Marsha Mateyka Gallery - Exhibition
September 24 - November 3, 2010
Reception, Friday, October 1, 6-8 PM
Nathan Oliveira- Paintings:1990/2010
It is with great pleasure that the Marsha Mateyka Gallery announces
its seventh solo exhibition for the renowned American Master, Nathan Oliveira.
New abstract figurative paintings as well as three oil studies from the artist's "Imi" series are on view in
Nathan Oliveira is the last surviving member of the famed San Francisco
Bay Area Figurative Painters, which included Richard Diebenkorn, David Park, Elmer Bischoff, Joan Brown, and
Paul Wonner. These artists emerged on the West Coast in the late 1950's and were recognized for their
expressionist use of paint and reintroduction of subject matter into abstraction.
In 1959, Nathan Oliveira's paintings were selected for the groundbreaking exhibition,
"New Images of Man", at the Museum of Modern Art in New York. This exhibition identified "… a new pictorialization
of the human image, often shattered and distorted".* It was at this same time that Oliveira developed what
has become his signature style: a synthesis of figuration and abstraction, a lushness of color and an emphasis on gesture
as a primary means of communication.
The mysterious solitary figure, so often the subject of Oliveira's painting,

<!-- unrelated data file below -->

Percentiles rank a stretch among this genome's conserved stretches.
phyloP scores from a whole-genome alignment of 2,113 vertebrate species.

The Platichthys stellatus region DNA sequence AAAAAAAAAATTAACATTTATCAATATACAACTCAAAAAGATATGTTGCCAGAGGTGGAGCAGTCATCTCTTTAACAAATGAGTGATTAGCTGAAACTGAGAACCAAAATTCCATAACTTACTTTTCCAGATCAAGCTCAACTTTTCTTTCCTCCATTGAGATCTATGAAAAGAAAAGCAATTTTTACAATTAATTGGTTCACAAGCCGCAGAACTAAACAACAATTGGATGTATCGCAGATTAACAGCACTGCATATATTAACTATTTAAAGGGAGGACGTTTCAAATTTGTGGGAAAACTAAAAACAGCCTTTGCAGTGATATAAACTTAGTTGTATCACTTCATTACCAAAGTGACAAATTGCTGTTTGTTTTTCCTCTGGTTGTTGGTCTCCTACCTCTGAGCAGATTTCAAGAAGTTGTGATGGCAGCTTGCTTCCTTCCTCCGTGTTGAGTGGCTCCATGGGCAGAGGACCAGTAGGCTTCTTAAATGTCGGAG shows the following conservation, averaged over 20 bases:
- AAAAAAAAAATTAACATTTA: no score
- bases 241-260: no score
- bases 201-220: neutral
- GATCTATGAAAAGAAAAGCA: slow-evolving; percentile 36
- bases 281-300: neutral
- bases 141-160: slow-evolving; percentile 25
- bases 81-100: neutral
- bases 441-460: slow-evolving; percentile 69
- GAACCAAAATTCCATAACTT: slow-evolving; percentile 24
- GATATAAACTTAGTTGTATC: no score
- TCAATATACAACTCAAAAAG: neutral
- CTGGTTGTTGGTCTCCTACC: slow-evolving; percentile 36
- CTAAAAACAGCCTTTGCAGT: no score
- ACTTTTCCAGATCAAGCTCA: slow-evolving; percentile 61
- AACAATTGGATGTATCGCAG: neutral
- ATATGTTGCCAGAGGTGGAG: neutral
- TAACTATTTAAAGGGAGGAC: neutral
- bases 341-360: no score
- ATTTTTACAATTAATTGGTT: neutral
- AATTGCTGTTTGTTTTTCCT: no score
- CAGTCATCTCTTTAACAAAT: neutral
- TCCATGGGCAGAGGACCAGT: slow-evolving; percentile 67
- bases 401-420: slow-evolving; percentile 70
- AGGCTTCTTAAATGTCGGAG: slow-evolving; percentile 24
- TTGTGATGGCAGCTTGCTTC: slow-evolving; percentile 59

is in the current exhibition represented by the largest painting, "Standing Figure, Looking Forward".
This intimate exhibition includes many of the artist's major subjects.
Nathan Oliveira was the head of the art department at Stanford University for many years.
He has been the recipient of numerous distinguished awards. His work is in many major museum collections
including the Tate Modern, Museum of Modern Art, Whitney Museum of American Art, Guggenheim Museum, Metropolitan Museum of Art,
Hirshhorn Museum, Smithsonian American Art Museum, Chicago Art Institute, Walker Art Center, Philadelphia Museum of Art
and San Francisco Museum of Modern Art.
Nathan Oliveira has been represented by the Marsha Mateyka Gallery for twenty years.
*Peter Selz, Nathan Oliveira, monograph by Peter Selz with essay by Joann Moser, accompanying traveling retrospective,
2002, University of California Press, Berkeley, CA, p. 42